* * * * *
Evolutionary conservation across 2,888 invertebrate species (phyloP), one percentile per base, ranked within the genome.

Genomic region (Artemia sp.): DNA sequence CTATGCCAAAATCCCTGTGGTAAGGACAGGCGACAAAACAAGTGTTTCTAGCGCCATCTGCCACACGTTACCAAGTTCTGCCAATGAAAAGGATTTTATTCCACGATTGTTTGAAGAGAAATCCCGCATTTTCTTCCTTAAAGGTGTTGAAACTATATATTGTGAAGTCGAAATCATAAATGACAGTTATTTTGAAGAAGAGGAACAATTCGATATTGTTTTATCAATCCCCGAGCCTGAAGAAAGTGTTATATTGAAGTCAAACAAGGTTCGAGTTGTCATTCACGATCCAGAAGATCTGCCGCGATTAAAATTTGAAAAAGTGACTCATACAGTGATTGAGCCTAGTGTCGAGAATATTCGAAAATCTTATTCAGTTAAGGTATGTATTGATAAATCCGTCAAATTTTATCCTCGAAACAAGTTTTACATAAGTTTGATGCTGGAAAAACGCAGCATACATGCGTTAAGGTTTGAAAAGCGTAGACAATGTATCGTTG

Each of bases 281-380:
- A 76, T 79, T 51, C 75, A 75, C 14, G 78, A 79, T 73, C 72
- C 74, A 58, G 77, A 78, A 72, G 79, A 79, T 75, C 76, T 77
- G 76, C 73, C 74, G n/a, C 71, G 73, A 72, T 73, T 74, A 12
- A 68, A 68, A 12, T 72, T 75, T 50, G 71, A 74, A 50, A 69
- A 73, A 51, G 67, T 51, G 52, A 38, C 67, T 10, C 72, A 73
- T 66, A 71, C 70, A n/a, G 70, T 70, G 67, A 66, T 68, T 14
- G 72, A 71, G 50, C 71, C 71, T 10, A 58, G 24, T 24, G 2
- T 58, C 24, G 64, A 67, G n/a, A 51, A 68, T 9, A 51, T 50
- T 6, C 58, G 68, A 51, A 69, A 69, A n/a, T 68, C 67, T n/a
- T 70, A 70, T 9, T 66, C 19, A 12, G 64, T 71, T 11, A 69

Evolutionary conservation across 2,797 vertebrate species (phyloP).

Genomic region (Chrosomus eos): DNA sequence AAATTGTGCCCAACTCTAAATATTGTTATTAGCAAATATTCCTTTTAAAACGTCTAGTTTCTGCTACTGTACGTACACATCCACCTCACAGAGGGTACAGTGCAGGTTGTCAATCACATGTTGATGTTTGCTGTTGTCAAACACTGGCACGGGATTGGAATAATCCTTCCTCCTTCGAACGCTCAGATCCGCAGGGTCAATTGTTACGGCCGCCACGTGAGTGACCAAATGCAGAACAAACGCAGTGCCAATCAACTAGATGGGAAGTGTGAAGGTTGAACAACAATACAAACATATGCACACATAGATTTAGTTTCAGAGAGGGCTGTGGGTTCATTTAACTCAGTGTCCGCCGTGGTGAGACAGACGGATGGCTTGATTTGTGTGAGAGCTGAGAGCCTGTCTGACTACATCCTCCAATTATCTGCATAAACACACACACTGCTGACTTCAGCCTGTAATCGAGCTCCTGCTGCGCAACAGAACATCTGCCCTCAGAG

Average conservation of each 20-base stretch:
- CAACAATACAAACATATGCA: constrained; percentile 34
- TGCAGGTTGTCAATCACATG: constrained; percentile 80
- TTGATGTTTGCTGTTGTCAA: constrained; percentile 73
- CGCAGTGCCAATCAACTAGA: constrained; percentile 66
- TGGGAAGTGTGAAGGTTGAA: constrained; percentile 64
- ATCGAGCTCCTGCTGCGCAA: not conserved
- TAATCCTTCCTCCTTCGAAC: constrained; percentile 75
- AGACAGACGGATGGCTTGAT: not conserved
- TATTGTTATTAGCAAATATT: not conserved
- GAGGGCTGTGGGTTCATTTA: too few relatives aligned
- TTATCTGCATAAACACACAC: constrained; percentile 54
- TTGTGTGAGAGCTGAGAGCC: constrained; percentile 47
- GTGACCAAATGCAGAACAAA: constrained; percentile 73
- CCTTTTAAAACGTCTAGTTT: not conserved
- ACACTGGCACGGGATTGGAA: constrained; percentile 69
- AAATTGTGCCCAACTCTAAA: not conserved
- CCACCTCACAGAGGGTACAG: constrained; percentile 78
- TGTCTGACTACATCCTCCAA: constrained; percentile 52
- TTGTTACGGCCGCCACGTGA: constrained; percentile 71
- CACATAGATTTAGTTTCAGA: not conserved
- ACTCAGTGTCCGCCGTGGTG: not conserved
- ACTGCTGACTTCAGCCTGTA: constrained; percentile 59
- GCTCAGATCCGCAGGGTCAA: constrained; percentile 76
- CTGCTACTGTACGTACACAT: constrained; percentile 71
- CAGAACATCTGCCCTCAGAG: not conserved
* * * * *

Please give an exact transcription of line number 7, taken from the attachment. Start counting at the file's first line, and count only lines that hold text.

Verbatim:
- A 68, A 68, A 12, T 72, T 75, T 50, G 71, A 74, A 50, A 69